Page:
The Chemistry ofthe MetalLCarbon Bond, Vol. 3, Wiley, New York 1985,
Chapter 9.
[2] CO + C H I : a) A. Wojcicki, Ado. Organornet. Chem. I 1 (1973) 87; b) F.
Calderdzzo, Angew. Chem. 89 (1977) 305: Angew. Chem. Int. Ed. Engl.
16 (1977) 299; c) E. J. Kuhlmann, J. J. Alexander, Coord. Chem. Reu. 33
(1980) 195: d ) T. C . Flood, Top. Stereochem. 12 (1981) 37; e) J. J. Alexander in F. R. Hartley, S. Patai (Eds.): f i e Chemistry of the Metal-Carbon Bond, Vol. 2, Wiley, New York 1985, Chapter 5.
[3] CH: + CH.<:a) R. C . Brady 111, R. Pettit, J . Am. Chem. SOC.102 (1980)
6181; h) K . Isobe, D. G. Andrews, B. E. Mann, P. M. Maitlis, J . Chem.
Sor. Chem. Commun. 1981. 809; 1. M. Saez, N. J. Meanwell, A. Nutton,
K. Isobe, A. Vazquez d e Miguel, D. W. Bruce, S. Okeya, D. G. Andrews,
P. R. Ashton, I R. Johnstone, P. M. Maitlis, J . Chem. SOC.Dalton Trans.
1986. 1565: c) D. L. Thorn, T. H. Tulip, J. Am. Chem. SOC.103 (1981)
5984; I). L. Thorn, Organometallics 4 (1985) 192: 5 (1986) 1897; d) J. C.
Hayes, G. D. N. Pearson, N. J. Cooper, J. Am. Chem. SOC. 103 (1981)
4648: e) Theoretical Work: H. Berke, R. Hoffmann, ibid. 100 (1978)
7224.
Anyew Chem In1 Ed Engl 26(1987) No. 7
Square Hg, Clusters in the Compound CsHg
By Hans-Jorg Deiseroth* and Axel Strunck
It is astounding that all the studies reported thus far on
the phase diagrams and magnetic properties of such apparently uncomplicated substances as the binary rubidium- and cesium-amalgams were carried out exclusively in
the first half of the century.''-31And, with the exception of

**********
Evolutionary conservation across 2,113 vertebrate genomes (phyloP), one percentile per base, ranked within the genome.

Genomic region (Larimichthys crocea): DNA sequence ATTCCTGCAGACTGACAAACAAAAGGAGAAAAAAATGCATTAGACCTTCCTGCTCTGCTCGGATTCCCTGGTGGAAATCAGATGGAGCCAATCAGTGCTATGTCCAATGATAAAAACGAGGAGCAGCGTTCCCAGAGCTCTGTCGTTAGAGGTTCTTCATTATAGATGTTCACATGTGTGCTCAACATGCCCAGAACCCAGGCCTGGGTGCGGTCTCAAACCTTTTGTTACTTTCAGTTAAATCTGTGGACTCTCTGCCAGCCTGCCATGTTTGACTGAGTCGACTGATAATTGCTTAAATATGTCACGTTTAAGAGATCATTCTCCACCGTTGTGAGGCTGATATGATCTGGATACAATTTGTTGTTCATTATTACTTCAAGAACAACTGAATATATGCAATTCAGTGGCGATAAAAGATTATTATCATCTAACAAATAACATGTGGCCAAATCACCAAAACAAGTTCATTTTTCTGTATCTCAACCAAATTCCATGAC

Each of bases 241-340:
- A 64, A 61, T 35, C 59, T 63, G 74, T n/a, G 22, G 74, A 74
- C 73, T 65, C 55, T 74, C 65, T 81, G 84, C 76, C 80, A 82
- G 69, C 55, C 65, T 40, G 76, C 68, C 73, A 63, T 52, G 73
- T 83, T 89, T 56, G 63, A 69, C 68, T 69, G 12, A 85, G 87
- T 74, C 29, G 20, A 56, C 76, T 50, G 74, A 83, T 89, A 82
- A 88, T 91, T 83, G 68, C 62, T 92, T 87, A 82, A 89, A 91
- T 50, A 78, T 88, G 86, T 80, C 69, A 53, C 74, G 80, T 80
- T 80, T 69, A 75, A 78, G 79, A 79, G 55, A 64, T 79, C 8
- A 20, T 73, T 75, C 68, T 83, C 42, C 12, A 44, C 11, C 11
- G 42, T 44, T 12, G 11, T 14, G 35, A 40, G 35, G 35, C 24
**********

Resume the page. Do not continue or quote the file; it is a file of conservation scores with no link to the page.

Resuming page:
RbHg,
nothing has hitherto been reported about the
structures of these experimentally problematical compounds, which are of special interest in view of the possibility of weak bonding interactions between the electronically saturated mercury atoms. Extremely air-sensitive, lustrous single crystals and microcrystalline samples of the
compounds RbHg,, CsHg2, RbHgI'l and CsHg'"' have now
been prepared and structurally characterized for the first
time.[71Only CsHg will be reported upon in this communication.
The peritectically melting CsHg, probably the most mercury-deficient compound in the cesium-mercury system, is
characterized by isolated, square-planar Hg, clusters with
metallic Hg-Hg contacts (dH8.Hg==
300 pm) corresponding
to a formulation Cs,Hg, (Fig. 1). CsHg is thus the second
example of a structure type which was previously only
found in the isotypic KHg investigated in an older and
lesser known work.@' Cs,Hg, and &Hg4, however, differ
in a remarkable way: whereas the distances between the
square Hg-clusters in &Hga (336 pm) resemble those between the nearest neighbors in a - H g (300-340 pm), in
Cs,Hg, they are so large (419 pm) that there can be no direct Hg-interaction between neighboring clusters.
The crystal structure of CsHg depicted in Figure la
clearly reveals a columnar stacking of the Hg, clusters,
which are surrounded by larger rectangular stacks of Cs
atoms. The plane of the Hg, square is so strongly inclined
to the stacking axis [OOI] that there would appear to be the
possibility of there being shorter Hg-Hg distances within
the stacks. These distances are, however, considerably
longer than the shortest Hg-Hg distances between neighboring stacks.
[*] Prof. Dr. H.-J. Deiseroth, DiplLChem. A. Strunck
Fachbereich 8-Anorganische Chemie der
Universitat-Gesamthochschule
Postfach 10 1240, D-5900 Siegen (FRG)
0 V C H Verlagsgesellschaft mbH. D-6940 Weinheim. 1987
0570-0833/87/0707-0687$ 02 50/0
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c6h6os, doesn, bound, abstraction, group, ch2, ligand, methyl, metali, hydride, ch3, migrate, preferential